• “Accessibility to subject matter experts is essential. Since most of these are internal contacts busy with their work, getting enough from them to write content can be a long process, even if the value is proven.”
  • “Help our experts understand what the audience wants to hear from them. A true connection with their company.”
  • “Get the subject experts to give the story — value and whys at a deep level.”

Yes, content creation isn’t in the expert’s job description. But if you can help them understand how working with you can assist them in reaching their goals, you’ll likely earn their cooperation.

Greater alignment between sales and content

Almost half (49%) say they struggle to align content efforts across sales and marketing. 59% claim that creating content that appeals to different phases of the buyer’s journey is challenging. After all, content connected to the buyer’s funnel stages often requires a good relationship between marketing and sales.

The solution to this relationship issue is a written content marketing strategy agreed to by all parties, including sales and marketing.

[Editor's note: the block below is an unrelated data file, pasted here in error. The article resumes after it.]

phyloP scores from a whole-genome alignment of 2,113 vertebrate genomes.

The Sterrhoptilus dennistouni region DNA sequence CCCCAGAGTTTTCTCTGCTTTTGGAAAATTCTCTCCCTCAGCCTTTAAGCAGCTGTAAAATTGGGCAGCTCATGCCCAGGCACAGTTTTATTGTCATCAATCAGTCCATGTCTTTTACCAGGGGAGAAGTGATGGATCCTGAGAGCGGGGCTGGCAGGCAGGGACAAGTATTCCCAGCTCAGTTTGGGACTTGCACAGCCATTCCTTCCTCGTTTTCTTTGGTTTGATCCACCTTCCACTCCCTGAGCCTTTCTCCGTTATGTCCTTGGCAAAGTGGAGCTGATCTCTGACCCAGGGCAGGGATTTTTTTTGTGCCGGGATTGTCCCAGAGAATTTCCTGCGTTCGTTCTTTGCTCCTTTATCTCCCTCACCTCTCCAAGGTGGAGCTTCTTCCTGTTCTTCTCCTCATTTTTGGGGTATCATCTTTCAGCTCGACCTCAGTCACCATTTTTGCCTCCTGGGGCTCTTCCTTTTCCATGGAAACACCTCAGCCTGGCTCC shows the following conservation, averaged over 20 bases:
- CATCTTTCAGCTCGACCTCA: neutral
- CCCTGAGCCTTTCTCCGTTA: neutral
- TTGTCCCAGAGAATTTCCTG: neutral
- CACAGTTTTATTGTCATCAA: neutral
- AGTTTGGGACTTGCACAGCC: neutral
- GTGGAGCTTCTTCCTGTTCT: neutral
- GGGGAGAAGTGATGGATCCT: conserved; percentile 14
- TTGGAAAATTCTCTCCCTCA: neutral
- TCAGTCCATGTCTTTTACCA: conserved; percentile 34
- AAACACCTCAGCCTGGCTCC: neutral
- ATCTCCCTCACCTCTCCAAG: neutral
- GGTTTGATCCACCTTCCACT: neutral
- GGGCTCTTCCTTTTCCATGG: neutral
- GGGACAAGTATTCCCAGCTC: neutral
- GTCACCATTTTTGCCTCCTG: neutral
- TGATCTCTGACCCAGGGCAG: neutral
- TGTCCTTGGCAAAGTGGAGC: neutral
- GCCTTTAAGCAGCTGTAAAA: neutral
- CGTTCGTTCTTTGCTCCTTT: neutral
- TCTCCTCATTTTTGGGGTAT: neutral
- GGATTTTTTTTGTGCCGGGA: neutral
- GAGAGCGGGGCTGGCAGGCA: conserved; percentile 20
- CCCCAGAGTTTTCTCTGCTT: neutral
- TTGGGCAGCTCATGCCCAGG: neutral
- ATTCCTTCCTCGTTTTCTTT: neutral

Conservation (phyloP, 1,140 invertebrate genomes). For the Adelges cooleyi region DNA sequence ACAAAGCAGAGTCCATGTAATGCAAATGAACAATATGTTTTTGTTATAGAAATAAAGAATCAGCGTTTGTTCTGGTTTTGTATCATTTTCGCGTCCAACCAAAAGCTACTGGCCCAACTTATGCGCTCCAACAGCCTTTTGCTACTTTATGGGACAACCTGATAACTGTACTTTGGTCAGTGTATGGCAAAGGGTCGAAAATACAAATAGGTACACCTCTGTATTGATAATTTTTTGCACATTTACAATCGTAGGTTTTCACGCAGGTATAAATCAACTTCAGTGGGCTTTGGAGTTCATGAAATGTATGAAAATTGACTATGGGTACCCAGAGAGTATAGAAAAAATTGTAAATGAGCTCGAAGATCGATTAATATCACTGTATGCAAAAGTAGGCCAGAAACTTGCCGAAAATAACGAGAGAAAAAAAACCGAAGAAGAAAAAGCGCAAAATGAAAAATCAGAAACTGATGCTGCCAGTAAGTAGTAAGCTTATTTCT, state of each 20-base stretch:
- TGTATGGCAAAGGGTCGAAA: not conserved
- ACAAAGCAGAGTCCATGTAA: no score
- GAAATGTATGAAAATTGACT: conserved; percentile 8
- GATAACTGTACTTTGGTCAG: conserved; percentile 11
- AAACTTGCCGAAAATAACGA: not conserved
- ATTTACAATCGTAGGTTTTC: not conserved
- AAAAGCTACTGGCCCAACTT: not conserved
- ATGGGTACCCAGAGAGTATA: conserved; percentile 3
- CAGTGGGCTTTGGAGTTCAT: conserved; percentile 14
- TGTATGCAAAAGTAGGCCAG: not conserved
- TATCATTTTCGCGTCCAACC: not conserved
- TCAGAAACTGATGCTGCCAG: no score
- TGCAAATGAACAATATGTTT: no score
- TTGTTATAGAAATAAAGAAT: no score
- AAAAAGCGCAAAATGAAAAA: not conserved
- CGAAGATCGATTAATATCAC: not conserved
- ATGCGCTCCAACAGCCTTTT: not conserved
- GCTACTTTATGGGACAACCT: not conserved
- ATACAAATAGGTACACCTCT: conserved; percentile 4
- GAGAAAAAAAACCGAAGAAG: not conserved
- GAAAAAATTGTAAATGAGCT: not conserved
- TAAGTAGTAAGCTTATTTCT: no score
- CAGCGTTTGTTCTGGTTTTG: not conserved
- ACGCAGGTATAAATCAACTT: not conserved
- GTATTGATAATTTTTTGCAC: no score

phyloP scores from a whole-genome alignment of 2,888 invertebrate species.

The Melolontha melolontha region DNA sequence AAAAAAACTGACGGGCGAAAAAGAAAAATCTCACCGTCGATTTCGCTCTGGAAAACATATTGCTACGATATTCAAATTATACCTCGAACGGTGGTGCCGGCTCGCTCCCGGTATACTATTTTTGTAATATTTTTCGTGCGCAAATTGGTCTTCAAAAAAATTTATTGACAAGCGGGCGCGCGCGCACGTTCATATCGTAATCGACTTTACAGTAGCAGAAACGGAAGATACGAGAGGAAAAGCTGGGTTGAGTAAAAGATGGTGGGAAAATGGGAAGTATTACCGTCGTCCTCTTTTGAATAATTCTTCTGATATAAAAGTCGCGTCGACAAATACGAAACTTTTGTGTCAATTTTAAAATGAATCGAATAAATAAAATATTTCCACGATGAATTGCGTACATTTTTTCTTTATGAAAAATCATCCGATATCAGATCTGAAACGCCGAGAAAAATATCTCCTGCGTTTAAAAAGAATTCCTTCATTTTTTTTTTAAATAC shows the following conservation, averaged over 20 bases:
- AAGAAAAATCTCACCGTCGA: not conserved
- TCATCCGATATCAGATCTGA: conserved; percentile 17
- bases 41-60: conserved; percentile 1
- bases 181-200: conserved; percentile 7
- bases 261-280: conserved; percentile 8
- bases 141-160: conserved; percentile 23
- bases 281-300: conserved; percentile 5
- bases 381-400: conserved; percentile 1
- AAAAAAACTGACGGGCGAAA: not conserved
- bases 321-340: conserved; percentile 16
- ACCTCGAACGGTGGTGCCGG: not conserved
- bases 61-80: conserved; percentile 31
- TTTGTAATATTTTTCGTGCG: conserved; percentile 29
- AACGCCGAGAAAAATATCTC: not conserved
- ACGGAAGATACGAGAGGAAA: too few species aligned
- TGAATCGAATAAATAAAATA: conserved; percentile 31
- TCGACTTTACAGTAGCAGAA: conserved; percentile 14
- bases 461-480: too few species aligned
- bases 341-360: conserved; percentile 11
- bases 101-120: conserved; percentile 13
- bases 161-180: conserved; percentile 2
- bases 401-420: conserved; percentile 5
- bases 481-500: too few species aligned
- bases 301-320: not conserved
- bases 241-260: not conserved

But there is something else – a planning process that focuses all participants on the big story your brand wants to tell.

A content marketing strategy

Content marketing has a much better chance of success when backed by a sound (written) strategy and the technology and other resources to execute it.

All copywriters focusing on B2B have been hammering this point about a written plan for years. Yet the percentage of content creators with a documented strategy remains at 40%.

Without a written strategy, you have more difficulty proving your program’s value to team leaders and executives. You struggle to maintain external and internal teams working toward a shared goal.

Are you finally going to write it down?